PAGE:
Quandong tree: roots and branches
Like a quandong tree,the roots and branches are what produce the dictionary – and that is the fieldwork, and the resulting collection of tapes, transcriptions and linkages between example sentences and speakers that underlies the dictionary. This dictionary is just a fraction of what’s contained in that collection, which has already produced the Kaytetye Picture Dictionary. If you find something missing, it’s almost certainly in the massive underlying collection – e.g. following the practice of the other Arandic dictionaries, examples are not sourced, but that information is in the underlying files.

Quandong tree: root sustaining
A special thing about quandong trees is that, to start growing in the first place, they have to have initial sustenance from the roots of trees growing around. And for dictionaries, that sustenance is generosity. This generosity has manifested in many forms.

First are the more than 70 Kaytetye speakers who gave their time and enthusiasm to work with Myf and Alison on the dictionary. Many have since died, and the dictionary honours their work.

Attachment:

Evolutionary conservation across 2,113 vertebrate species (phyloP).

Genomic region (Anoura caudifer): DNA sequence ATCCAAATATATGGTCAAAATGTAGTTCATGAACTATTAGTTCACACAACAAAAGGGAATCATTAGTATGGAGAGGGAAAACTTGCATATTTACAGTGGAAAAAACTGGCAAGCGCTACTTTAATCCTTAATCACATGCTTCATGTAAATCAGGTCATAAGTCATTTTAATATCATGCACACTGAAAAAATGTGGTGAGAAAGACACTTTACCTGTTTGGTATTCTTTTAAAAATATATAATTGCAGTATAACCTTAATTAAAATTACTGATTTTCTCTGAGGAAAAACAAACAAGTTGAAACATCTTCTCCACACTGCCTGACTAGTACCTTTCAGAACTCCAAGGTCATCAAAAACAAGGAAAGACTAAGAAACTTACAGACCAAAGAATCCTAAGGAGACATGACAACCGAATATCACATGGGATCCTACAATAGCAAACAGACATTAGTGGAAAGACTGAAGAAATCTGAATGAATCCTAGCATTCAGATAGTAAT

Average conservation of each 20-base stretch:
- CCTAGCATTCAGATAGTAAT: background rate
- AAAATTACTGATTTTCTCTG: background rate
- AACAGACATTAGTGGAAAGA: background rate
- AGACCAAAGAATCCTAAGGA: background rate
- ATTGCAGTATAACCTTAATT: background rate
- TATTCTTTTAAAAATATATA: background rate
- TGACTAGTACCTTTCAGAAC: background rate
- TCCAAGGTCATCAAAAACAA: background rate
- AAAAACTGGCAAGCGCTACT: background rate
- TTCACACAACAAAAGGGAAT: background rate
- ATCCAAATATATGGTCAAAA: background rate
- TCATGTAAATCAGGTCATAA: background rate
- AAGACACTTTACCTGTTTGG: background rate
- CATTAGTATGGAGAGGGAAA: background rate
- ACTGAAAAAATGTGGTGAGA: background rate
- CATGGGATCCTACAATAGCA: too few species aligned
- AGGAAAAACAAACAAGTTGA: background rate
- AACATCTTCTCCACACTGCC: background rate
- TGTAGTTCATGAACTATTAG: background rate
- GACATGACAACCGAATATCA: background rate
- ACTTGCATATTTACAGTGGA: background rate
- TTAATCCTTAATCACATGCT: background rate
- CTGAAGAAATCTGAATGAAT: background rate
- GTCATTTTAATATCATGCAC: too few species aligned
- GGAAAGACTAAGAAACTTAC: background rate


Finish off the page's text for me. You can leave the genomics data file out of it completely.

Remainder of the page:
Second are the earlier researchers on Kaytetye and on Arandic: Ken Hale, Harold Koch, Grace Koch, and Gavan Breen, who freely added the material they’d collected to form the basis of the Kaytetye dictionary.

Third is the community of Alice Springs, an amazingly collaborative place, where Myf was able to collaborate with natural scientists who have worked to identify plants, animals, reptiles. (but she did say in her speech that some insects had proved hard to label, and the best they could suggest for witchetty grubs was that she let them hatch to see what they turned into..)